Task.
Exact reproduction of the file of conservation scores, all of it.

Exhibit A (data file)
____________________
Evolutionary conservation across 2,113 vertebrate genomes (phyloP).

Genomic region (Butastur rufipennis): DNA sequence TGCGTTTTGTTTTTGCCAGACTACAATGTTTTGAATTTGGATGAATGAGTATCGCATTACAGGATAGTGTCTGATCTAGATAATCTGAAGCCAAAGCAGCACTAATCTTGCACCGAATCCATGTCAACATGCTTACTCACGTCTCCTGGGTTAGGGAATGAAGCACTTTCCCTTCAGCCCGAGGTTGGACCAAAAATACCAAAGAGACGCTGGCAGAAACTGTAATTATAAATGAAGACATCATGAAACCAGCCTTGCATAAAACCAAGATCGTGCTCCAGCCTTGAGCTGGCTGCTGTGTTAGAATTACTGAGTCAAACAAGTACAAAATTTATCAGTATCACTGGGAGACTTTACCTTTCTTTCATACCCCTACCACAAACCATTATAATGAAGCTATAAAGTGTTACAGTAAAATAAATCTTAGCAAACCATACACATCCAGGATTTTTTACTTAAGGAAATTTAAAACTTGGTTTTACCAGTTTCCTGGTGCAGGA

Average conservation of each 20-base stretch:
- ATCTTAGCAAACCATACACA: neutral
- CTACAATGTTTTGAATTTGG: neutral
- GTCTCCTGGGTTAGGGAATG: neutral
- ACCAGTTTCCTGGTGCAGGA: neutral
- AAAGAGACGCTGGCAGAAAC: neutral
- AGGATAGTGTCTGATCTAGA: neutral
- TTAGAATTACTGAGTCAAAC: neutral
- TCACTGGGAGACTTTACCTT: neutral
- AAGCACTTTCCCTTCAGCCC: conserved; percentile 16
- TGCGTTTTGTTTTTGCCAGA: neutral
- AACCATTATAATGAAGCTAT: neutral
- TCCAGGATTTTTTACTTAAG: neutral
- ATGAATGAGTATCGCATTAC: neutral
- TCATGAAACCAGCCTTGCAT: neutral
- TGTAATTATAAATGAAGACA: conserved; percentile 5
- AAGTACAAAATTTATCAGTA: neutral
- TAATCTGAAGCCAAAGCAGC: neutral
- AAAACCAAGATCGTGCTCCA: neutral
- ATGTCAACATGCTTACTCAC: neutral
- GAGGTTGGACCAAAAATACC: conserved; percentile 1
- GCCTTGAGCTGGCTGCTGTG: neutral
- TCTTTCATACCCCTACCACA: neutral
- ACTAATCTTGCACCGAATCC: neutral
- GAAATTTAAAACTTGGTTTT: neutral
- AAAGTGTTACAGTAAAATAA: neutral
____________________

Evolutionary conservation across 2,113 vertebrate genomes (phyloP).

Genomic region (Butastur rufipennis): DNA sequence TGCGTTTTGTTTTTGCCAGACTACAATGTTTTGAATTTGGATGAATGAGTATCGCATTACAGGATAGTGTCTGATCTAGATAATCTGAAGCCAAAGCAGCACTAATCTTGCACCGAATCCATGTCAACATGCTTACTCACGTCTCCTGGGTTAGGGAATGAAGCACTTTCCCTTCAGCCCGAGGTTGGACCAAAAATACCAAAGAGACGCTGGCAGAAACTGTAATTATAAATGAAGACATCATGAAACCAGCCTTGCATAAAACCAAGATCGTGCTCCAGCCTTGAGCTGGCTGCTGTGTTAGAATTACTGAGTCAAACAAGTACAAAATTTATCAGTATCACTGGGAGACTTTACCTTTCTTTCATACCCCTACCACAAACCATTATAATGAAGCTATAAAGTGTTACAGTAAAATAAATCTTAGCAAACCATACACATCCAGGATTTTTTACTTAAGGAAATTTAAAACTTGGTTTTACCAGTTTCCTGGTGCAGGA

Average conservation of each 20-base stretch:
- ATCTTAGCAAACCATACACA: neutral
- CTACAATGTTTTGAATTTGG: neutral
- GTCTCCTGGGTTAGGGAATG: neutral
- ACCAGTTTCCTGGTGCAGGA: neutral
- AAAGAGACGCTGGCAGAAAC: neutral
- AGGATAGTGTCTGATCTAGA: neutral
- TTAGAATTACTGAGTCAAAC: neutral
- TCACTGGGAGACTTTACCTT: neutral
- AAGCACTTTCCCTTCAGCCC: conserved; percentile 16
- TGCGTTTTGTTTTTGCCAGA: neutral
- AACCATTATAATGAAGCTAT: neutral
- TCCAGGATTTTTTACTTAAG: neutral
- ATGAATGAGTATCGCATTAC: neutral
- TCATGAAACCAGCCTTGCAT: neutral
- TGTAATTATAAATGAAGACA: conserved; percentile 5
- AAGTACAAAATTTATCAGTA: neutral
- TAATCTGAAGCCAAAGCAGC: neutral
- AAAACCAAGATCGTGCTCCA: neutral
- ATGTCAACATGCTTACTCAC: neutral
- GAGGTTGGACCAAAAATACC: conserved; percentile 1
- GCCTTGAGCTGGCTGCTGTG: neutral
- TCTTTCATACCCCTACCACA: neutral
- ACTAATCTTGCACCGAATCC: neutral
- GAAATTTAAAACTTGGTTTT: neutral
- AAAGTGTTACAGTAAAATAA: neutral